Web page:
What's Happening to Iowa's Bur Oaks?

For the past few years, we have received many reports of bur oaks in Iowa turning brown and losing leaves starting in July. This year has been the worst year so far for this problem, with extensive browning noticed in many trees.

What are the symptoms? Leaves often turn brown along the veins and in vein-delimited V-shaped areas. Small brown spots are often visible on the leaves. As the leaves turn completely brown, they fall off. The disease tends to affect the entire tree, working from the bottom of the tree up, and it is common to see completely affected trees growing adjacent to completely healthy trees. We have only noticed the symptoms on bur oaks, not white or red oaks. Symptoms tend to first appear in July and progress through the rest of the summer. Anecdotal evidence suggests that the same trees are affected year after year.

How widespread is this problem? The DNR performs annual aerial flights to assess the health of trees in Iowa. On August 2 and 3 Aron Flickinger of the DNR flew over the Des Moines River, Cedar River, Iowa River and Mississippi River valleys. Browning of bur oak trees was documented as occurring more often than any other insect or disease problem on trees in Iowa. Muscatine and Van Buren Counties had the most trees with this symptom visible from the aerial flights. Ground surveys taken after the flights confirmed that the browning seen in the flights was on bur oaks, with symptoms consistent with our other observations.

The ISU Plant and Insect Diagnostic Clinic has received numerous samples and reports of this problem, especially from the Spirit Lake area, the Council Bluffs area, and central Iowa. DNR foresters report the disease throughout western and southern Iowa. A similar disease has been reported in the last several years in Minnesota and Wisconsin.

What is causing the disease? In other states, the disease has been called "Tubakia leaf spot", and we can consistently find the Tubakia fungus on symptomatic leaves. However, there is disagreement as to whether this fungus, usually known to cause a minor leaf spot disease on red oaks, is actually the cause of the problem, and experiments to prove whether the Tubakia fungus can produce these symptoms on bur oak have never been done. We have tested many symptomatic trees for oak wilt, with negative results. Symptomatic leaves have been tested for a disease called bacterial leaf scorch, again with negative results. The fungi that cause anthracnose, a common springtime disease that causes browning, have not been found on these leaves. It is likely that environmental conditions, such as hot dry weather, promote the disease.

Many other factors can also cause browning of oak trees in late summer. Large lace bug populations have caused leaf discoloration on many trees in Iowa recently. Stresses such as drought, soil compaction such as from nearby construction, poor site conditions, injuries to the trunk or roots, etc, may also cause browning and decline of oak trees, even without this leaf disease. The fungal disease oak wilt has been found on bur oaks, and is another factor that can cause browning.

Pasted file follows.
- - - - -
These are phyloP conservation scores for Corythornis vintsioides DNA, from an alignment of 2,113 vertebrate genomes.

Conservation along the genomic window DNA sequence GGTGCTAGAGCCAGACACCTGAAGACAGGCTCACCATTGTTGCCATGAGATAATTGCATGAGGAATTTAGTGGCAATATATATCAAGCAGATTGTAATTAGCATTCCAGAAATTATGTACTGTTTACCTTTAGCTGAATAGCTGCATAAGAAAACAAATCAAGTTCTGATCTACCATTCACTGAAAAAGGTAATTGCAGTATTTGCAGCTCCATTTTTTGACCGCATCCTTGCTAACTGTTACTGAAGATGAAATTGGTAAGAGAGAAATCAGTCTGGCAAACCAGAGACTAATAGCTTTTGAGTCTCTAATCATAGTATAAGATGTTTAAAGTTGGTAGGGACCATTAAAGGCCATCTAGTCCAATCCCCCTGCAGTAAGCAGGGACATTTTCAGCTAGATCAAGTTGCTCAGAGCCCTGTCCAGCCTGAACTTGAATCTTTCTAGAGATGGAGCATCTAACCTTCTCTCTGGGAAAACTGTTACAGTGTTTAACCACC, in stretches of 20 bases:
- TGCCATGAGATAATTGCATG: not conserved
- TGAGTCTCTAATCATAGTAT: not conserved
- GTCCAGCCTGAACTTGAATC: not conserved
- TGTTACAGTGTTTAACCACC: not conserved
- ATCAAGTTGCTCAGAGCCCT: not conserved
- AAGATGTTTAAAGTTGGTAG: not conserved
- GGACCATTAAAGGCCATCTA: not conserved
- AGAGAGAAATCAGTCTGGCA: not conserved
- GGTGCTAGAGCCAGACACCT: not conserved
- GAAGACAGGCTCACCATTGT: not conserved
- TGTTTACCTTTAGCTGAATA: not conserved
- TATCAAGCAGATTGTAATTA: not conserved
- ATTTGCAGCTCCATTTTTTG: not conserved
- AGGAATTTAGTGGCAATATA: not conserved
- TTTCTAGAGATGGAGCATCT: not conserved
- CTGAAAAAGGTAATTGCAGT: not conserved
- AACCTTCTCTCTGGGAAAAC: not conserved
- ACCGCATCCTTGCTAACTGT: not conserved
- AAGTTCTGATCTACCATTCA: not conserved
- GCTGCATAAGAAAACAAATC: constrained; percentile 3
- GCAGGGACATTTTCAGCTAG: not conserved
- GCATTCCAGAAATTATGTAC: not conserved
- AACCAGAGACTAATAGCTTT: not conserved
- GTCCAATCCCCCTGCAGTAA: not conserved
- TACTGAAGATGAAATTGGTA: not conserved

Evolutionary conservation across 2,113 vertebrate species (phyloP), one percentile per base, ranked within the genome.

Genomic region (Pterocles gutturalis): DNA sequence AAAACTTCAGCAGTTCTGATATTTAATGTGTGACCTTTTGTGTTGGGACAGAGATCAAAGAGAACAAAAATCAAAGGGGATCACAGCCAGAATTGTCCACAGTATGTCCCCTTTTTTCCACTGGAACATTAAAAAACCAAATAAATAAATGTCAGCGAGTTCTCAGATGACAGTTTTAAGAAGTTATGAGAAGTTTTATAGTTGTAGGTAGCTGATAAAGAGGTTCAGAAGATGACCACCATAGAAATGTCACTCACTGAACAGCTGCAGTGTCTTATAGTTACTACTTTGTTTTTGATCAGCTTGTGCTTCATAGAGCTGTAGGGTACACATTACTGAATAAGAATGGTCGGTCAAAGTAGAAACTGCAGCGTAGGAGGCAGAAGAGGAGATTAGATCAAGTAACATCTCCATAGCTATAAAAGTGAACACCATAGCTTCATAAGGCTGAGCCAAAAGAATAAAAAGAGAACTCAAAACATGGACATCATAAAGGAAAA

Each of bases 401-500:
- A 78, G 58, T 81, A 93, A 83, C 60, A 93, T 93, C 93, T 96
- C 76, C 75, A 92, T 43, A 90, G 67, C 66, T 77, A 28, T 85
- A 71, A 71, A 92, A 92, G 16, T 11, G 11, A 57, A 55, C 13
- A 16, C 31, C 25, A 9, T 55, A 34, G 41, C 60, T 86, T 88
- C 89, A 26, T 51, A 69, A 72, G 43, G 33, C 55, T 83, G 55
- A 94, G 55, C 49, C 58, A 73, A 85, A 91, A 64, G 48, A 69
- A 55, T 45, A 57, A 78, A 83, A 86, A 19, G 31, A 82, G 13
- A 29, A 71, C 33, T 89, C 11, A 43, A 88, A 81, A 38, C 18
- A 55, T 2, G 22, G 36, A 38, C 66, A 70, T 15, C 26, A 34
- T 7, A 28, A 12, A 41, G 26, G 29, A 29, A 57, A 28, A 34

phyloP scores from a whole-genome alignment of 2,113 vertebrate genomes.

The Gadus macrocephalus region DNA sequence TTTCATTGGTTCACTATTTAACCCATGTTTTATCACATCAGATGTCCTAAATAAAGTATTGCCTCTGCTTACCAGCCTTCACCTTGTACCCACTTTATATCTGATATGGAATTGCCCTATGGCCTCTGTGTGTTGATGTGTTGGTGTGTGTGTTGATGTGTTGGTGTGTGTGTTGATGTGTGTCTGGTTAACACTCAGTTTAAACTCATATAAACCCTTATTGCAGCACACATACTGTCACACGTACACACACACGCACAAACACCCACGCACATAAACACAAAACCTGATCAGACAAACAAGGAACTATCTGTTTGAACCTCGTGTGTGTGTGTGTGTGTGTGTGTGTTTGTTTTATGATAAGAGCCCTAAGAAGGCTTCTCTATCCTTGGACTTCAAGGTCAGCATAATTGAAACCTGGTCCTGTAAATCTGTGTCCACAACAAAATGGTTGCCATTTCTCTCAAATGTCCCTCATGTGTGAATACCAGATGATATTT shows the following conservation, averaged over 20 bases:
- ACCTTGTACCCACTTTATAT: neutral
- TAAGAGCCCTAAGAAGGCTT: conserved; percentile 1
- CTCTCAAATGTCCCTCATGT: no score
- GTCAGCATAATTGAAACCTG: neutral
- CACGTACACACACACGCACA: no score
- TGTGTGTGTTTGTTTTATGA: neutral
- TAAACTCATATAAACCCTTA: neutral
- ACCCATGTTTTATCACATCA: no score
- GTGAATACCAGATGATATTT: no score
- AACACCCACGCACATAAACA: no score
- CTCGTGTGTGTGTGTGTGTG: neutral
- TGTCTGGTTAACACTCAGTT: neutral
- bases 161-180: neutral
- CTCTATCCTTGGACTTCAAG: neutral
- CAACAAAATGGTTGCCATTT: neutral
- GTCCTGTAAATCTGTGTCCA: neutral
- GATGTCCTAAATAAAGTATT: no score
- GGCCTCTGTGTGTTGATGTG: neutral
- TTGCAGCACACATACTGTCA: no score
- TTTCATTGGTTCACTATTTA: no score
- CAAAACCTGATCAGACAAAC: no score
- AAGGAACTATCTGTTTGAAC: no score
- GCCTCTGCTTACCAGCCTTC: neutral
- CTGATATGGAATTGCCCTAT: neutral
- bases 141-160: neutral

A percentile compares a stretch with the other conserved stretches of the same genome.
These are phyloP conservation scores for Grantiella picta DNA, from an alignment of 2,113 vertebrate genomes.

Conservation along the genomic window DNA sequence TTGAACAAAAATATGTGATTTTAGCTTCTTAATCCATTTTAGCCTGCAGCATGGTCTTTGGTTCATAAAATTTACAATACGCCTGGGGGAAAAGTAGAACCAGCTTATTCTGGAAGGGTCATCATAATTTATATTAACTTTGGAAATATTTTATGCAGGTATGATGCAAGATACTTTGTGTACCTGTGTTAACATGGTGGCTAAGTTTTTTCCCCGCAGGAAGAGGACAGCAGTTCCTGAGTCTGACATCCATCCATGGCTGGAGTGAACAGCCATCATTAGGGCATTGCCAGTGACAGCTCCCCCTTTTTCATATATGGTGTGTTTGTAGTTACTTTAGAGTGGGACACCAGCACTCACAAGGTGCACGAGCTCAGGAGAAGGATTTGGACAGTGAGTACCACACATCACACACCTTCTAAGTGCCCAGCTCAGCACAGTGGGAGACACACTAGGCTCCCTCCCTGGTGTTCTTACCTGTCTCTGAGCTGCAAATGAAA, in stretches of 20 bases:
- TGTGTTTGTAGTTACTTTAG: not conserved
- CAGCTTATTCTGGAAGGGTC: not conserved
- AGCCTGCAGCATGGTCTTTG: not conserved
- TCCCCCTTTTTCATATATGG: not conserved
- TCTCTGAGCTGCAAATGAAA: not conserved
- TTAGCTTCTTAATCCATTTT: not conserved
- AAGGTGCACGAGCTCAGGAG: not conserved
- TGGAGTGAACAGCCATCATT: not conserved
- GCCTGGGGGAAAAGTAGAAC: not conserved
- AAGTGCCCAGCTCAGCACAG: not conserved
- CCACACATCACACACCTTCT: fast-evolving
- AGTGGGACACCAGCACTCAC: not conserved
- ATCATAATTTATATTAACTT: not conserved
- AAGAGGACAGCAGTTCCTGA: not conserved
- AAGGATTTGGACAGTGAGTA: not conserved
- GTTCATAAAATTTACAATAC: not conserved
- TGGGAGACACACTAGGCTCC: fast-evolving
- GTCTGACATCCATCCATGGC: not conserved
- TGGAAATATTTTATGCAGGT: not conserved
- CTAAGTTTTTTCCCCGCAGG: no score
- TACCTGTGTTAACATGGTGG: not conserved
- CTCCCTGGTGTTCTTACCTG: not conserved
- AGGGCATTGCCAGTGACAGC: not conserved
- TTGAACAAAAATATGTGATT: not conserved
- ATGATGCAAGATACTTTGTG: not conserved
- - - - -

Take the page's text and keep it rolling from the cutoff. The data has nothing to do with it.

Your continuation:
How will this disease affect oaks? Foresters are concerned about how this leaf disease will affect the health of Iowa's oak trees. If the premature defoliation causes a new flush of leaves to open at the end of July or August, using stored energy reserves that would normally be saved for next spring, these trees will have less stored reserves for next spring's leaves. If the same tree continues to be infected several years in a row and it responds by sending out new leaves each year, the tree can eventually run out of stored reserves and die. Trees that have been observed for the past few years in Des Moines have showed progressive decline and death. However, if the trees do not respond by opening dormant buds, then this leaf disease is just an aesthetic problem having little effect on the overall health of the tree. Luckily, recent weather has provided statewide rains to replenish the dry soil conditions that our trees have been experiencing throughout June and July.

What should I do for my oak tree? At this time, we do not know for sure how much this disease will affect the overall health of the tree, nor do we know if expensive treatments such as fungicide sprays or injections would be effective. Minimizing other stresses to the tree can help to maximize its health. You can help minimize stress by watering the tree deeply but infrequently during very dry weather, avoid wounding the trunk or roots, and apply mulch over the rootzone to help moderate soil moisture and temperature levels.

What is being done to understand this disease? The DNR is establishing permanent plots across the state to see if the same bur oaks are infected each year. Trees will be monitored for new flushes of leaves in July and August, as well as overall health and decline. After several years of data we will know more about how this leaf disease is affecting the health of Iowa's oak trees.

The ISU Plant and Insect Diagnostic Clinic plans to perform laboratory inoculation experiments to determine whether the symptoms are caused by the Tubakia fungus. Testing of samples for oak wilt, bacterial leaf scorch, and other possible causes is ongoing. Iowa State University, the Iowa DNR, and the US Forest Service are continuing to collaborate in monitoring the disease.


Browning of veins and V-shaped areas on bur oak leaves, typical of this disease.

Browning of veins and V-shaped areas on bur oak leaves, typical of this disease.

Aerial photo of a forest in Muscatine County taken in early August, showing many scattered brown bur oaks.

Aerial photo of a forest in Muscatine County taken in early August, showing many scattered brown bur oaks.


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